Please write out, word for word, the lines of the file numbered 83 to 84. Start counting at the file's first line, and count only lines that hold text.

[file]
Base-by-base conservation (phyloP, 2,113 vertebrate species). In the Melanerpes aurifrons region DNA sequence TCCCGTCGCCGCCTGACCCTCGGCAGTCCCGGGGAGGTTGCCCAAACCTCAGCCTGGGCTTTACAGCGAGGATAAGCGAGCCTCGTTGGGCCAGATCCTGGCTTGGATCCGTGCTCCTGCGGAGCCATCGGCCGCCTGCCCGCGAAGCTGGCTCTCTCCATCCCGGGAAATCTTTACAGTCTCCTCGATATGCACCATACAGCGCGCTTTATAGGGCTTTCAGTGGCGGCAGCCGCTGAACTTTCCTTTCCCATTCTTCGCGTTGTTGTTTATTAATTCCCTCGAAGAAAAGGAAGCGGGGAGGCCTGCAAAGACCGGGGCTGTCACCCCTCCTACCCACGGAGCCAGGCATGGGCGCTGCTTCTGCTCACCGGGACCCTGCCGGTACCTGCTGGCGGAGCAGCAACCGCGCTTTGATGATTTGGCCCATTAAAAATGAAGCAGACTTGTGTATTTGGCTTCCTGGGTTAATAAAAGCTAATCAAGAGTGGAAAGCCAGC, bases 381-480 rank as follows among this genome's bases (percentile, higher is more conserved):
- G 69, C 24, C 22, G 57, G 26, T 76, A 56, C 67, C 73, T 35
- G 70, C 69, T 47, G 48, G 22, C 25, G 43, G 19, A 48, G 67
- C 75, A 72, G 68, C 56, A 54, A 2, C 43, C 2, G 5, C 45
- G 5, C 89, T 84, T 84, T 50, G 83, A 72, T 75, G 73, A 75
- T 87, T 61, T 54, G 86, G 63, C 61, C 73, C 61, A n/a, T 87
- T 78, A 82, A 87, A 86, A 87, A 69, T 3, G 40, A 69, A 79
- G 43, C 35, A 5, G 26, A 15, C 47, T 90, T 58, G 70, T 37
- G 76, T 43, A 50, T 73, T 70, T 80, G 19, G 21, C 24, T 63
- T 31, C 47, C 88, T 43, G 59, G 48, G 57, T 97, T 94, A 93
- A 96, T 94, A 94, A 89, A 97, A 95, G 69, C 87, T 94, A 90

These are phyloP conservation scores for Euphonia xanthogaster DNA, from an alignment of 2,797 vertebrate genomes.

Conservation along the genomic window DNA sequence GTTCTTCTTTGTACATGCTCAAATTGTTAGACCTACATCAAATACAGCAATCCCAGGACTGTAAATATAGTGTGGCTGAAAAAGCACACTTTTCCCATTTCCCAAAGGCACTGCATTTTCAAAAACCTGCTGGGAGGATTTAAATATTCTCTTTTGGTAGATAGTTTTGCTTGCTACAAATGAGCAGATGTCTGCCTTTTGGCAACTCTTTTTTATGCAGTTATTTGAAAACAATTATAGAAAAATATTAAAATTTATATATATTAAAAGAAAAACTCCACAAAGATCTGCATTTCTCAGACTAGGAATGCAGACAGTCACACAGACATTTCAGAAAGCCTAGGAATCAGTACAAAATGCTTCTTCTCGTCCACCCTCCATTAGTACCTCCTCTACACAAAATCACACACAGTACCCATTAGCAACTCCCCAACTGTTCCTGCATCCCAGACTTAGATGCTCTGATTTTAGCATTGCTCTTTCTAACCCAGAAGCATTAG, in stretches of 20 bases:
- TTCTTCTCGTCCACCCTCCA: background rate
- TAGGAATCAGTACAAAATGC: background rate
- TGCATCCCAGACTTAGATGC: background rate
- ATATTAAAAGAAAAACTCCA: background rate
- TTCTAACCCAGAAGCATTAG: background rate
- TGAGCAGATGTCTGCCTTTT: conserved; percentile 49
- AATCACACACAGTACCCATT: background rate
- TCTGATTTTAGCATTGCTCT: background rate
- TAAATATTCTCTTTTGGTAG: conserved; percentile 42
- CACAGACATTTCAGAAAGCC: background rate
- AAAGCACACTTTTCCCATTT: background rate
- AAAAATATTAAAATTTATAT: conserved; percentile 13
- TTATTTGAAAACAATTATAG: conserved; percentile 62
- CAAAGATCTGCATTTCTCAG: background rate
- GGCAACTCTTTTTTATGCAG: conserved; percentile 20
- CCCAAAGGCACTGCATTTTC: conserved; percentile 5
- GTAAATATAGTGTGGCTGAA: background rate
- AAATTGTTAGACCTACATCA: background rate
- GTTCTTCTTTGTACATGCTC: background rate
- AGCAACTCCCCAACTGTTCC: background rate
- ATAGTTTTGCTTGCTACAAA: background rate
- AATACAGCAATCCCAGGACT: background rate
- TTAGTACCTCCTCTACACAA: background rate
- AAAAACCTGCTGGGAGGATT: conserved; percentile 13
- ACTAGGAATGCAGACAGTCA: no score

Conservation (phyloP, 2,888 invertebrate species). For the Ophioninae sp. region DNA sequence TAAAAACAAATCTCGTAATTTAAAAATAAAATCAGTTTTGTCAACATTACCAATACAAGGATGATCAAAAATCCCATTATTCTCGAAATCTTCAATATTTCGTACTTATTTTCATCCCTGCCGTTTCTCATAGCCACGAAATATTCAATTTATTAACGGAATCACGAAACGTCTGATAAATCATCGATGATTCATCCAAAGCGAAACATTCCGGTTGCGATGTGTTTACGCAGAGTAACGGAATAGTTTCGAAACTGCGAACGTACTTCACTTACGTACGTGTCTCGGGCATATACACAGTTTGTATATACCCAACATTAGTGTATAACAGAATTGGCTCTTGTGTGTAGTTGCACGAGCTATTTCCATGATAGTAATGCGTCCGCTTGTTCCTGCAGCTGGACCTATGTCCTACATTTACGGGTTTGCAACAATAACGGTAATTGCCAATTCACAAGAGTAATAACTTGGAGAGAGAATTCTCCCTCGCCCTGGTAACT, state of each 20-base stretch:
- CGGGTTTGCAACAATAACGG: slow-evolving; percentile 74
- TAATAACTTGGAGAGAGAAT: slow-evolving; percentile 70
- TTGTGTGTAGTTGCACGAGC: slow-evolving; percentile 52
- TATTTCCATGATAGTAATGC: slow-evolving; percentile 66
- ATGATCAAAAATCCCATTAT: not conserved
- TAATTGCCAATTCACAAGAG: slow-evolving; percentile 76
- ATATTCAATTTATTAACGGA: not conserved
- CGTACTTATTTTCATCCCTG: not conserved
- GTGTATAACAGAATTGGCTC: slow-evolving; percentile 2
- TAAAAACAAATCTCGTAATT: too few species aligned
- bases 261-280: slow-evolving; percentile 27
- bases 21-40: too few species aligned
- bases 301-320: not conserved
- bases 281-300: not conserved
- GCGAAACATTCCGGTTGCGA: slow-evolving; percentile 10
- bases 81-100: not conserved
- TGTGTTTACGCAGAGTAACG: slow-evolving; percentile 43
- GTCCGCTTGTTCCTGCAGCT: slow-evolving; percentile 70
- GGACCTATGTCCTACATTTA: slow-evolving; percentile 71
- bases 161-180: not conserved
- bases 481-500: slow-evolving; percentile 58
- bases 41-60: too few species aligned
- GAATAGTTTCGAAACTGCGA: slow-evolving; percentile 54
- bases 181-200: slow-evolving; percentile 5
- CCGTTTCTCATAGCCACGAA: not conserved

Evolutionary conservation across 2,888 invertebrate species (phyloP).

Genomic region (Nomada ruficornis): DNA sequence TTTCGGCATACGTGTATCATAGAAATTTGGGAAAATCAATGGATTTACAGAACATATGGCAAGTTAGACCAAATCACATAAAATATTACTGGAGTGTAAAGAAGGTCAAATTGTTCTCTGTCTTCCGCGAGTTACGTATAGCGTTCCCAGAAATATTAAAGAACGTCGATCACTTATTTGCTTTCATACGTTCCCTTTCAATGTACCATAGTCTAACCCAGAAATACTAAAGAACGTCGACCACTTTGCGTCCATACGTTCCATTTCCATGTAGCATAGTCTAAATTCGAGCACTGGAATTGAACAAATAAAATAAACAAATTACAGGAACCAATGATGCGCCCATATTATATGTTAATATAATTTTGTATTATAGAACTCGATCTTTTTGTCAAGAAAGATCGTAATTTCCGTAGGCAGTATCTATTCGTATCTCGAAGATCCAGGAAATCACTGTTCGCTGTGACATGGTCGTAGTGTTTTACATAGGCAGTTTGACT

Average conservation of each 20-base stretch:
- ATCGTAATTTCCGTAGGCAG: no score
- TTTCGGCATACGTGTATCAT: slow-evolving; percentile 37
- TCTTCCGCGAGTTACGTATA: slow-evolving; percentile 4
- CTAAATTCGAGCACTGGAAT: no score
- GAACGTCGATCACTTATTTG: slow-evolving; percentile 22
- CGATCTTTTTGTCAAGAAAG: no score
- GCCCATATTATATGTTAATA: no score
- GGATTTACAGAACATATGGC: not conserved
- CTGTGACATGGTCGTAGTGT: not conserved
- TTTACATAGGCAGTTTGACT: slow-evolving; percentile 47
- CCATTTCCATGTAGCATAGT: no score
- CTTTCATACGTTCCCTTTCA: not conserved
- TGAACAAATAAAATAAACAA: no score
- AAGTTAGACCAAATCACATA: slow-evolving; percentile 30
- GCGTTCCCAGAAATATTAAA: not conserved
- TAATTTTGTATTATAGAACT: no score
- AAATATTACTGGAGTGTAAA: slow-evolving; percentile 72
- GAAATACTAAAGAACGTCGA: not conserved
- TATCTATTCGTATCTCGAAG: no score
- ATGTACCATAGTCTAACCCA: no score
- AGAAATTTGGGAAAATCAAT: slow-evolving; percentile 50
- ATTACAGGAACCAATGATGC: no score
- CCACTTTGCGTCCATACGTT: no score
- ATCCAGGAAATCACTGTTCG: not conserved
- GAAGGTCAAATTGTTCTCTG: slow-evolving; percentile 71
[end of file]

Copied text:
- TAATTTTGTATTATAGAACT: no score
- AAATATTACTGGAGTGTAAA: slow-evolving; percentile 72